Very often I’ve gotten an email starting with, “…there seems to be no information at all online about the Profession Libérale visa.” It’s true. For whatever reason, there’s not too much information about it. So this article will be a small corrective to that problem. Unlike Visitor status, in which the requirements are straightforward and you have to really mess up in order not to get or renew it, Profession Libérale (hereafter PL) is a bit vaguer, and more importantly, as I’ve stated before, requires you to start a business. Don’t take that part of it lightly. If you’re looking for an easy way to stay in France, choose Visitor status. There’s nothing simpler for the wide public.
Begin at the Beginning
All French immigration dossiers have an order to them. PL starts with your cover letter. It will be written in the language of the country you are applying from. If you are applying from the US, it will be in English, and if you are applying from here, it will be in French. It does not have to be long. Mine was about 1000 words and a full three pages. You’re explaining to them why you want to be in France and what your business plan is. What are your qualifications to pull that off? What are your financial projections? You’re not pitching to an investor, but your narrative needs to be that this is a serious endeavor on your part, that you have the ability and skills to execute well, and that your projections are reasonable and not wildly optimistic. Remember that you cannot apply for PL from Visitor if you have not renewed your Visitor status at least once.
I often tell people that “trust, but verify” is the fundamental principle of presenting your visa applications in France. The French are happy to take you at your word…as long as you have paperwork to back up your assertion. Your cover letter is going to be accompanied by your evidence. Been published in print or on the web in the field you are entering in France? Include that. Have a degree (the French are obsessed with certifications and degrees whereas we silly Anglo-Saxons look to your work history) in the field? Have a certified copy of your diploma, and if it’s not in French and you are applying in France, have an official translation of it. Have a French-style resume, which is a “CV” here? Have that also, in the proper language for your application. There are other things you should include as well, but remember the principle: you’re simply “proving” everything you asserted in your cover letter.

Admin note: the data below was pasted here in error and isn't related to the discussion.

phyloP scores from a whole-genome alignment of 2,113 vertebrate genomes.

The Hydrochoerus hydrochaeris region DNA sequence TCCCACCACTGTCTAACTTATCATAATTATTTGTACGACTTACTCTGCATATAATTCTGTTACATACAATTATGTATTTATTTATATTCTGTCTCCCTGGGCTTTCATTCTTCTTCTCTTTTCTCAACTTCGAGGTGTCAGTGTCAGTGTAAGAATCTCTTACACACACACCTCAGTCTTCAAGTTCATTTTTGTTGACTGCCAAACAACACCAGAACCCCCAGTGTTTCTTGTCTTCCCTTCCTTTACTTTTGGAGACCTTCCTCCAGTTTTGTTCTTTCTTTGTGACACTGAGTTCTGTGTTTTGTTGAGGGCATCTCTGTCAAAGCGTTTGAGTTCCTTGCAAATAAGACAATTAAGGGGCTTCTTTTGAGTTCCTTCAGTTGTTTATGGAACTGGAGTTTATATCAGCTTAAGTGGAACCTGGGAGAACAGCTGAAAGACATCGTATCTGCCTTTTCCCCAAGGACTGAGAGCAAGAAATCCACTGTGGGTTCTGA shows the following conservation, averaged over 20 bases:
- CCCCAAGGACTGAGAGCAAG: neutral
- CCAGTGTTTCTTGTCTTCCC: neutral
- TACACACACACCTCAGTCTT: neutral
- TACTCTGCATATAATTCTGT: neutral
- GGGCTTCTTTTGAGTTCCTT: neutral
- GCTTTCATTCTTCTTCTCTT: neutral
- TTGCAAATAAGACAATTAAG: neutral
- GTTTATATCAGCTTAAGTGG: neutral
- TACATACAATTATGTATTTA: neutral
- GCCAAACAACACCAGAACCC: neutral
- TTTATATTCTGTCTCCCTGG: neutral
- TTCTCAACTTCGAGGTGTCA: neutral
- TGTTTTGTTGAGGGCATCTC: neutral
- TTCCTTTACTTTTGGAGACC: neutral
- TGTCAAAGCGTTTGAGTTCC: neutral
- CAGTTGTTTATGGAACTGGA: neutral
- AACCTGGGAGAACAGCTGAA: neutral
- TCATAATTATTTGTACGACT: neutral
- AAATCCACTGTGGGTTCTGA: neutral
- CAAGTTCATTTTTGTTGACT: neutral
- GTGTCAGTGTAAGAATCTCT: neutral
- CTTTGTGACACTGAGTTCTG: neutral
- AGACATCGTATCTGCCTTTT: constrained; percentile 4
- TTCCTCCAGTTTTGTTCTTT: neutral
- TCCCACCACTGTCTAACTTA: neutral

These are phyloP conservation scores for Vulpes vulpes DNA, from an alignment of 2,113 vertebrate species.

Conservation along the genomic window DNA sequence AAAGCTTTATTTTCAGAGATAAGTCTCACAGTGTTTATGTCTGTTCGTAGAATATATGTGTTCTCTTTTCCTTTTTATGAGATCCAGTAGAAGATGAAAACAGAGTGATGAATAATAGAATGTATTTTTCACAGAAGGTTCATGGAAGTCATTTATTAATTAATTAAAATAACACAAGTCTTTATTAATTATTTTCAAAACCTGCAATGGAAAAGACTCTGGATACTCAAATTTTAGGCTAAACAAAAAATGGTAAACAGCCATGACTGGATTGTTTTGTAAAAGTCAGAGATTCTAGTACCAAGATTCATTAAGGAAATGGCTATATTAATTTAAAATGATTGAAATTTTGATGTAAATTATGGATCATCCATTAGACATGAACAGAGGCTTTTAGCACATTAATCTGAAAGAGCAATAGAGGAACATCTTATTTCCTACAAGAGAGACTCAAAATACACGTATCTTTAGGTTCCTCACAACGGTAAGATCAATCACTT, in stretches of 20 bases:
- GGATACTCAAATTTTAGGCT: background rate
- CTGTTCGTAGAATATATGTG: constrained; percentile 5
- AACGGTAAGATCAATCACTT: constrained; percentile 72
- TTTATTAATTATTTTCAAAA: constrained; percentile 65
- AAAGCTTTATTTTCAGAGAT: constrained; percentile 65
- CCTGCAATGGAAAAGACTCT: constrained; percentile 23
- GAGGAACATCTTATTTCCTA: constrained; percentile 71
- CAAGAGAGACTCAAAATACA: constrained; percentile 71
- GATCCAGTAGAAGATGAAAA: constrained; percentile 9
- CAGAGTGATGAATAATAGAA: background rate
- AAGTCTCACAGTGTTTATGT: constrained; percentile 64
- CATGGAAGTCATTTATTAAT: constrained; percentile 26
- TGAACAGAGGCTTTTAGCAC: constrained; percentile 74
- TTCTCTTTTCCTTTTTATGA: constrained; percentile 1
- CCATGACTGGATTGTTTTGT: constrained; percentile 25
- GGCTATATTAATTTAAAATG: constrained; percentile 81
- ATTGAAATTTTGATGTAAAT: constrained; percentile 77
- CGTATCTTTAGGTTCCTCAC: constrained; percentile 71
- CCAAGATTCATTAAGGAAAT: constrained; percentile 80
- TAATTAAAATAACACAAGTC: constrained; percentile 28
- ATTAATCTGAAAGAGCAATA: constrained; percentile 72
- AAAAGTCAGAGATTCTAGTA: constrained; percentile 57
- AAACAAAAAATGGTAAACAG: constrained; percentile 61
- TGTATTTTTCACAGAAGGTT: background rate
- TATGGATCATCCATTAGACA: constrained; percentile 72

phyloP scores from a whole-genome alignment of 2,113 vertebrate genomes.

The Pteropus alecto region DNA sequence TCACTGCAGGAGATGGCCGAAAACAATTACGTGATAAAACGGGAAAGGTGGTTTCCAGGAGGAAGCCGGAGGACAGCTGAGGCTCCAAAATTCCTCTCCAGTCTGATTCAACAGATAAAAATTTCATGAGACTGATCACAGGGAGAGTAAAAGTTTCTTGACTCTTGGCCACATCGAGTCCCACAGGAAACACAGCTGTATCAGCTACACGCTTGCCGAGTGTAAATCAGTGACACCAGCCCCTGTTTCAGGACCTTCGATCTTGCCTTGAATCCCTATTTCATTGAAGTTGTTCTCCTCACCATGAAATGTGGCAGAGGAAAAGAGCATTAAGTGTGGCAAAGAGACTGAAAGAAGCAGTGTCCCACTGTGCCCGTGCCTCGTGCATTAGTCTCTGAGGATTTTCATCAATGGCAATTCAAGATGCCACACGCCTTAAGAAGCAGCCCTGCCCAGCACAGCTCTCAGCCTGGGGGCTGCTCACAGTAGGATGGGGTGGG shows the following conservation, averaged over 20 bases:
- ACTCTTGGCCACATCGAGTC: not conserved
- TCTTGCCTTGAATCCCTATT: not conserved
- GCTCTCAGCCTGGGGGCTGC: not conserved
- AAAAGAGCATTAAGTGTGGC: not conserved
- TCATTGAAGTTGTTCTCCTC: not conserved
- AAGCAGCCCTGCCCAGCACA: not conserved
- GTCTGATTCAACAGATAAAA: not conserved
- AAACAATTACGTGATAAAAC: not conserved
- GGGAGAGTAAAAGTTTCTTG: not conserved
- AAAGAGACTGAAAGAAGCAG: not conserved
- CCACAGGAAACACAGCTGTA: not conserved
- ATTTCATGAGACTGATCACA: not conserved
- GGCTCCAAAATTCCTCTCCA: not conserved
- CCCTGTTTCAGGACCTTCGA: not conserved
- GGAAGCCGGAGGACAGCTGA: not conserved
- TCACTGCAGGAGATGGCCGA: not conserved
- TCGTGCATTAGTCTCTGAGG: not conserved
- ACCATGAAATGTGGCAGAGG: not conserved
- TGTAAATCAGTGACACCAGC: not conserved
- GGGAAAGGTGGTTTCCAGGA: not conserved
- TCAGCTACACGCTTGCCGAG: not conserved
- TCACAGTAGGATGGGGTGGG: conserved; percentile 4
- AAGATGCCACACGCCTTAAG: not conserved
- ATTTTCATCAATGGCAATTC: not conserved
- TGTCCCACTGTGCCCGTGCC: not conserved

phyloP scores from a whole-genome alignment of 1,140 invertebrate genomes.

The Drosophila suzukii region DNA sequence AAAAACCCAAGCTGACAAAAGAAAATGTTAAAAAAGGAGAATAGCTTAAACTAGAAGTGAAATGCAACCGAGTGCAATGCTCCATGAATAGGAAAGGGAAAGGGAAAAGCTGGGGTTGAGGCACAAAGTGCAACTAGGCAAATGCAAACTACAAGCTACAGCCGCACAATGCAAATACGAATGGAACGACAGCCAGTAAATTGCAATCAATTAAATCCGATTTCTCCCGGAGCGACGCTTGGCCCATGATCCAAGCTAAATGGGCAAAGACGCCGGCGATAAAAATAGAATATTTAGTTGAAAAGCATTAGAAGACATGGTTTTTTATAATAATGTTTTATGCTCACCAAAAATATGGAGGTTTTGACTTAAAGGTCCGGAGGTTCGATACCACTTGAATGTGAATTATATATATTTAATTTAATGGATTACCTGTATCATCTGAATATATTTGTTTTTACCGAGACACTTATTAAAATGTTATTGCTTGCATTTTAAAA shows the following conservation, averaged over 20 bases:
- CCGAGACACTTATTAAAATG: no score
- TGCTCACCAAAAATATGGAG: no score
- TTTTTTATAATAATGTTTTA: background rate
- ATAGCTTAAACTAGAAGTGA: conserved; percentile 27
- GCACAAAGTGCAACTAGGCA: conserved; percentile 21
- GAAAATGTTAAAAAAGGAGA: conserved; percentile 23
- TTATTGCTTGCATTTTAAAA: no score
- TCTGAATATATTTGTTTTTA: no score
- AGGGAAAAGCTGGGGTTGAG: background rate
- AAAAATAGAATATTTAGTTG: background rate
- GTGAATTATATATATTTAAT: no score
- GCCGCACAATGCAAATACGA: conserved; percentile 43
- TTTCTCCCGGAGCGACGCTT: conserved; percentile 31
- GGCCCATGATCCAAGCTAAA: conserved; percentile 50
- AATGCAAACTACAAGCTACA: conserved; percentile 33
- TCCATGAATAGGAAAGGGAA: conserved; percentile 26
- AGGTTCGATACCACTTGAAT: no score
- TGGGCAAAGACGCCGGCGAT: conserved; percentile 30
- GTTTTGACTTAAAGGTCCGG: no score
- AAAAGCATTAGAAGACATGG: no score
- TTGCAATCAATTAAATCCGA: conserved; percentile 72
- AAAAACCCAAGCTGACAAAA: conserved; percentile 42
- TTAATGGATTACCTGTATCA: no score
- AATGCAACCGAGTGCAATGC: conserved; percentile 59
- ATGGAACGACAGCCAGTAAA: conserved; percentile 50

The rest of your dossier is full of the standard things required in a residence visa — lease, health insurance, etc. PL is a right to live and a right to work visa so the cover letter and evidence only cover your right to work. You still need to give them all the assurances that you know what you’re doing in terms of accommodations and aren’t just showing up here with hope as a strategy for finding lodgings.
Not Done Yet…
If and when you do get the PL visa, you still need to actually make money. Again, there’s not clear evidence on what threshold you need to reach in your first year, but it seems that if you can take in at least 15,000 € of topline revenue in your first 12 months, you will get renewed, and not just for another year, but for four years.
I hope that gives a bit of information to fill in the gap left by the French government on this visa status, and good luck with your application should you decide to go down this path.
Photo courtesy of Pixabay
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